Having previously warned about an exceptionally difficult operational climate, Centrica’s interim results were expected to be bad. But even the most ardent pessimist may have been slightly taken aback by the detail in the energy giant’s H1 results this week.
Adjusted revenue was broadly flat at around £13.8 billion, but squeezed margins and other travails contributed towards a near halving of operational profit, taking in just £399 million in the first six months of the year compared to the £782 million it reported in H1 2018.
That performance meant that a cut to the dividend was inevitable. Centrica shareholders have had a difficult relationship with chief executive Iain Conn, so much so that investor conference calls have almost become a spectator sport. Given the company’s H1 performance, his position was ultimately untenable by the time he fronted journalists yesterday.
Conn took the reins at Centrica in January 2015, its shares standing at a relatively bullish 280p at the time. More than four years later and Centrica’s shares now stand at just 75p - a 22-year low - sending its market cap to about £4.37 billion. That’s a quite remarkable feat by any means.
But Centrica’s recent performance can perhaps only tell half of the story. Conn’s tenure has coincided with a time of unprecedented change in power markets, both generation and retail, with Centrica exposed at both ends of the market. When Conn took over British Gas enjoyed a 24% share of the UK energy retail market, the largest of the Big Six energy firms which held more than 90% of customer accounts. Fast forward four years and British Gas remains the largest energy supplier, but its share has shrunk to 19% and the Big Six now holds just 73% of the market.
Conn might well have been served best by quoting Bob Dylan yesterday morning, not that it would have gone any way to alleviating investor concerns.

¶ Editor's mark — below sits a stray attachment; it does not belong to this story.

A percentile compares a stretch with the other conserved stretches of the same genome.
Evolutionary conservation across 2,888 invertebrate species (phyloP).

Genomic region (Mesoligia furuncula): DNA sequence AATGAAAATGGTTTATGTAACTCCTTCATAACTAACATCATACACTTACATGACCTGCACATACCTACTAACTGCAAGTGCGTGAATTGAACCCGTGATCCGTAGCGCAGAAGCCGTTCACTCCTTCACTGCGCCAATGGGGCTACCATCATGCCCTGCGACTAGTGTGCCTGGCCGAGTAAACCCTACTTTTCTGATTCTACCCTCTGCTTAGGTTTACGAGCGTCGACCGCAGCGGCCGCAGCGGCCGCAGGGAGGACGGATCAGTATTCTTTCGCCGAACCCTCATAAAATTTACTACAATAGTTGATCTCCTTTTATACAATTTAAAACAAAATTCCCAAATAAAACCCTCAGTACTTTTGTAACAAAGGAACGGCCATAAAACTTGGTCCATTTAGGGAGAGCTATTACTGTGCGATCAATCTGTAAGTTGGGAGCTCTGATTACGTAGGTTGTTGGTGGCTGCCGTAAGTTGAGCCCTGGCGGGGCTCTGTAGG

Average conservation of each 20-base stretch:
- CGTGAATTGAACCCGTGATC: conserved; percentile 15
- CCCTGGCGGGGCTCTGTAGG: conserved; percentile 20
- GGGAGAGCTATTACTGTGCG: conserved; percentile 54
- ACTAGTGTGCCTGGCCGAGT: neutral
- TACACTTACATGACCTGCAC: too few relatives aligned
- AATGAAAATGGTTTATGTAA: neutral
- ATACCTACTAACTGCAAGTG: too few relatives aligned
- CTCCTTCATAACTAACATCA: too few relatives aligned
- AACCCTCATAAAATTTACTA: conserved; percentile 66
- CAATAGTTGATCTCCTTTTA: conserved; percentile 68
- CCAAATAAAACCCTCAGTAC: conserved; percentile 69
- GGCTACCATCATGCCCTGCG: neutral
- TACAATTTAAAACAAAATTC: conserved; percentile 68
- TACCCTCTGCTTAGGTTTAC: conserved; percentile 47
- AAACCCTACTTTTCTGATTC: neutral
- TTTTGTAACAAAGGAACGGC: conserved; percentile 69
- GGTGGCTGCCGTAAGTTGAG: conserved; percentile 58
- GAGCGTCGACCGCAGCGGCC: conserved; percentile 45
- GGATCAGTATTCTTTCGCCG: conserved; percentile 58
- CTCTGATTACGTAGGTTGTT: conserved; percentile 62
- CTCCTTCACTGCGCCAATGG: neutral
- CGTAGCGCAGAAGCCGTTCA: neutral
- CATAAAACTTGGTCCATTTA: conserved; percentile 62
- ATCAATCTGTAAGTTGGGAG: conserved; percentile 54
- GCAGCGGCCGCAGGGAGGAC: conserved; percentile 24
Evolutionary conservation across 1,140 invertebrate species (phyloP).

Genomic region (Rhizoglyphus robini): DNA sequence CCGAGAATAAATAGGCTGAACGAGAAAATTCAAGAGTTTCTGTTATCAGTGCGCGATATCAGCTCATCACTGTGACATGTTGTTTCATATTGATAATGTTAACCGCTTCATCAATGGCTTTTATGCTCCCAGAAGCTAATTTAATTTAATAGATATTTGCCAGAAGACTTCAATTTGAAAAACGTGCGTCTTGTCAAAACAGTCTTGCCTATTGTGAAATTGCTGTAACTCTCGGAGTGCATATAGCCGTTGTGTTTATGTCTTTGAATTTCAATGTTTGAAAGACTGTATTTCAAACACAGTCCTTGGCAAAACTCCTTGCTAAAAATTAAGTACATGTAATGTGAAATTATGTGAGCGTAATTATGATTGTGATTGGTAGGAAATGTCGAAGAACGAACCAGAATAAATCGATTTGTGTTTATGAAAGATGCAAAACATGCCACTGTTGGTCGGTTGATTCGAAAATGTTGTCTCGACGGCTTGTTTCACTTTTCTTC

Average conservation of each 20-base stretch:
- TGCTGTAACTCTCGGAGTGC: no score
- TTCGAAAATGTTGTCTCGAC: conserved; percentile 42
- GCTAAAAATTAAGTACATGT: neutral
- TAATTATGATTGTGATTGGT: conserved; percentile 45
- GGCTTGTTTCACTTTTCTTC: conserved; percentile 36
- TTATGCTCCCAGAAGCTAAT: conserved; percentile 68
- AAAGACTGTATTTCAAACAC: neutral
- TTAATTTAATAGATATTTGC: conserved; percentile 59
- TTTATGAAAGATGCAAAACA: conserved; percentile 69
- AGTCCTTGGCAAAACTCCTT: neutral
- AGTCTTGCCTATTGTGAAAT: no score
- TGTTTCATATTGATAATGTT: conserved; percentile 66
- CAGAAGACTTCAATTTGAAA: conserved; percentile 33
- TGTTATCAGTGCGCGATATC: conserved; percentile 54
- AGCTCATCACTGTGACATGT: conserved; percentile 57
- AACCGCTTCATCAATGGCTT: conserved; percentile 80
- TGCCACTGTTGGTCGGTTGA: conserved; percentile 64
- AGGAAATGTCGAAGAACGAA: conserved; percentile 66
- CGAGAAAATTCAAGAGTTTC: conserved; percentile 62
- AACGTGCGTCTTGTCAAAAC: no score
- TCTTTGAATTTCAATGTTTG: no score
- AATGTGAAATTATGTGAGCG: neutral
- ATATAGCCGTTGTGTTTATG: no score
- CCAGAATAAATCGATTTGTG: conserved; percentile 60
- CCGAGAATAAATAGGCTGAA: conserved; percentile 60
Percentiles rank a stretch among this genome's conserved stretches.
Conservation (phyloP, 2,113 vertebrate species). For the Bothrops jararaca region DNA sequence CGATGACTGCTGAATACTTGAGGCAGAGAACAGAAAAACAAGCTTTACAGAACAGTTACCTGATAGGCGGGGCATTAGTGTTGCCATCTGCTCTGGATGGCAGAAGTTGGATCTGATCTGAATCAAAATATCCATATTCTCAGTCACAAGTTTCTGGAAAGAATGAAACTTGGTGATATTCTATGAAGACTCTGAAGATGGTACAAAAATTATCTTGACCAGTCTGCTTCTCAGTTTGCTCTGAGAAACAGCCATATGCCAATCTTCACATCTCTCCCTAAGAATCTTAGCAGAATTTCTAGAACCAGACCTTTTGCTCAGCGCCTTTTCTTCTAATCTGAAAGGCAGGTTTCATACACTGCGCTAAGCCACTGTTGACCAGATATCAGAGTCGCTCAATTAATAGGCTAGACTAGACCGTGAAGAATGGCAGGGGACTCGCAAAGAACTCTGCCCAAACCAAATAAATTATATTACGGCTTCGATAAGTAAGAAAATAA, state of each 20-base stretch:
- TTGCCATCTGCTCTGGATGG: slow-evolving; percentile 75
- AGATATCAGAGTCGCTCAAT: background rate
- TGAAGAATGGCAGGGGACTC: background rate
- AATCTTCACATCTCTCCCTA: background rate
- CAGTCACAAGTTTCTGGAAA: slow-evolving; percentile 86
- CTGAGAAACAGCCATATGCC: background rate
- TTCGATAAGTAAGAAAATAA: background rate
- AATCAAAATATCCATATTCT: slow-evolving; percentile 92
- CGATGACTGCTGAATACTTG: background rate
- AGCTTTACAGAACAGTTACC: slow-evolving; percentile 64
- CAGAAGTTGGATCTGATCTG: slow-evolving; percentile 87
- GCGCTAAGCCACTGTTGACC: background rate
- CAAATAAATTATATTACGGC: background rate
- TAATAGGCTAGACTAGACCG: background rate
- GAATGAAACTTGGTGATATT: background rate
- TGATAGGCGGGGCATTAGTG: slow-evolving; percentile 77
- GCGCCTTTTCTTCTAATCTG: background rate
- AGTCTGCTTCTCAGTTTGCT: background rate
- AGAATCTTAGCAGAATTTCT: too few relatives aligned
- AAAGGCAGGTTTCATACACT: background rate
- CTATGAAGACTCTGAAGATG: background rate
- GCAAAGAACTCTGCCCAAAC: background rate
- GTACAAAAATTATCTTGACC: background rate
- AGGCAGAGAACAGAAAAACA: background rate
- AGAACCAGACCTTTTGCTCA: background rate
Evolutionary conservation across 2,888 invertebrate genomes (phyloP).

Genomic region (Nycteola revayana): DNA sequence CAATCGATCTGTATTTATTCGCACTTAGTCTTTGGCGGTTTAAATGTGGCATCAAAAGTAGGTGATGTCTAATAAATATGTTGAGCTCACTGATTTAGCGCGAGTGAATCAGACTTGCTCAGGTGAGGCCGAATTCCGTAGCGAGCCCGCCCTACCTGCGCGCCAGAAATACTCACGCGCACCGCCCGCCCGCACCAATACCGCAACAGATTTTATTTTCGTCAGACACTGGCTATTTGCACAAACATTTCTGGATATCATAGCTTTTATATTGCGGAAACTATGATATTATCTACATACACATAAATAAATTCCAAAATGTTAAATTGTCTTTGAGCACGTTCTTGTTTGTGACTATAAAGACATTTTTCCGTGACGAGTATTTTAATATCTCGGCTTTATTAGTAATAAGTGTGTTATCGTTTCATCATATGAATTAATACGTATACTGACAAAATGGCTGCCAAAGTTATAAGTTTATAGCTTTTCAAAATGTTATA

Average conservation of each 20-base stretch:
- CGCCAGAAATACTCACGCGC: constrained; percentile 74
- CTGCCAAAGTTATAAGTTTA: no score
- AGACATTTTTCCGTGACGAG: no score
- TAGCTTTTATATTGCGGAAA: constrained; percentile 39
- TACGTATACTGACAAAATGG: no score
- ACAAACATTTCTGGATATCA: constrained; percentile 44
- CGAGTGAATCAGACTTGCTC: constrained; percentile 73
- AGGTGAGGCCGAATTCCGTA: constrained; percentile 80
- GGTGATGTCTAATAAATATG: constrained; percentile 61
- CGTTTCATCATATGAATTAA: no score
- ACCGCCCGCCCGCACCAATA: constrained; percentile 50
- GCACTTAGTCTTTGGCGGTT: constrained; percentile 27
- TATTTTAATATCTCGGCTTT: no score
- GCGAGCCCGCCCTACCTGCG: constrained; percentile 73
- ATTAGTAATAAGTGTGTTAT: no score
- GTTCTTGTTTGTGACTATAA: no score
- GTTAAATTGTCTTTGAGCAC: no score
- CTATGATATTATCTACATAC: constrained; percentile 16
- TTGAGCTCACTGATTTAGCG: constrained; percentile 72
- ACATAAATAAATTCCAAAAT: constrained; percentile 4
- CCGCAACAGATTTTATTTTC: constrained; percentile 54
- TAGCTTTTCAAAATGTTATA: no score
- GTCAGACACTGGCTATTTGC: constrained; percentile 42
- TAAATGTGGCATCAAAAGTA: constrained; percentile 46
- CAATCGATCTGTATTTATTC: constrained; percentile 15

In Conn’s defence, Centrica has been a changin’ itself. It will have gone unnoticed amidst the financial disarray, but yesterday the company also confirmed that it would be placing its oil and gas division up for sale, pivoting towards becoming a solely customer-facing entity.
It’s been preparing for this future for some time. Its Connected Home and Distributed Energy & Power divisions have provided some rare solace for Centrica, and it has undoubtedly been investing sizeable sums into growing its capabilities for the future.
Centrica Innovations has ploughed millions into investments that will enable the utility to better understand its customers of the present and future, establishing a clear vision of what’s required to crack the energy market conundrum that has proven so difficult for so many. Conn’s summation yesterday that just two energy suppliers in a UK market that numbers 60 are “making money” is testament to those problems being market-wide, rather than just isolated examples.
And you only need to look as far as Cornwall to see that the company also has at least one eye on what the supply market of the future could well look like, with Centrica playing a central role in connecting businesses and homeowners with local, clean generation. The launch of an electric vehicle services division, while perhaps a little belated, also only stands to grow and grow aggressively considering that market’s potential.
In truth, Centrica is not the only energy company to have fallen foul of the trends of recent years. The Big Six’s market share slide has not arrested, leading many to draw the conclusion that the margin game in power has only a limited time left. In the years to come, investors and stakeholders may look back at Conn’s tenure and conclude he didn’t move the business forward fast enough.
And so, Centrica’s search for a successor begins in earnest. Conn is sticking around until next year to ensure a strong and stable transition, but the company faces a critical decision in who it hands the reins over to. Shareholders may expect a proven leader with energy industry experience, one to steady the ship before the waters get any choppier.
But an outside hire could well end up being an inspired choice. The sector’s transition is only going to gather pace and while Centrica has indeed laid the foundations for an adequately prepared business, enduring periods of intense change should be considerably high up any necessary skillset for Conn’s successor.
Comparing the clean energy transition with the significant change the telecoms sector has faced is now a worn trope, but bringing in a proven leader from that kind of industry could be a compelling proposition for a company whose future very much hinges on delivering a more comprehensive and digitally-enhanced service to a more savvy and demanding customer.
Ultimately, that’s a question for Centrica’s board and the numerous headhunters and recruiters falling over themselves to fill that void. Centrica’s choice will be an intriguing one, and a hire that could be more telling of the market’s direction than of the company’s previous four years.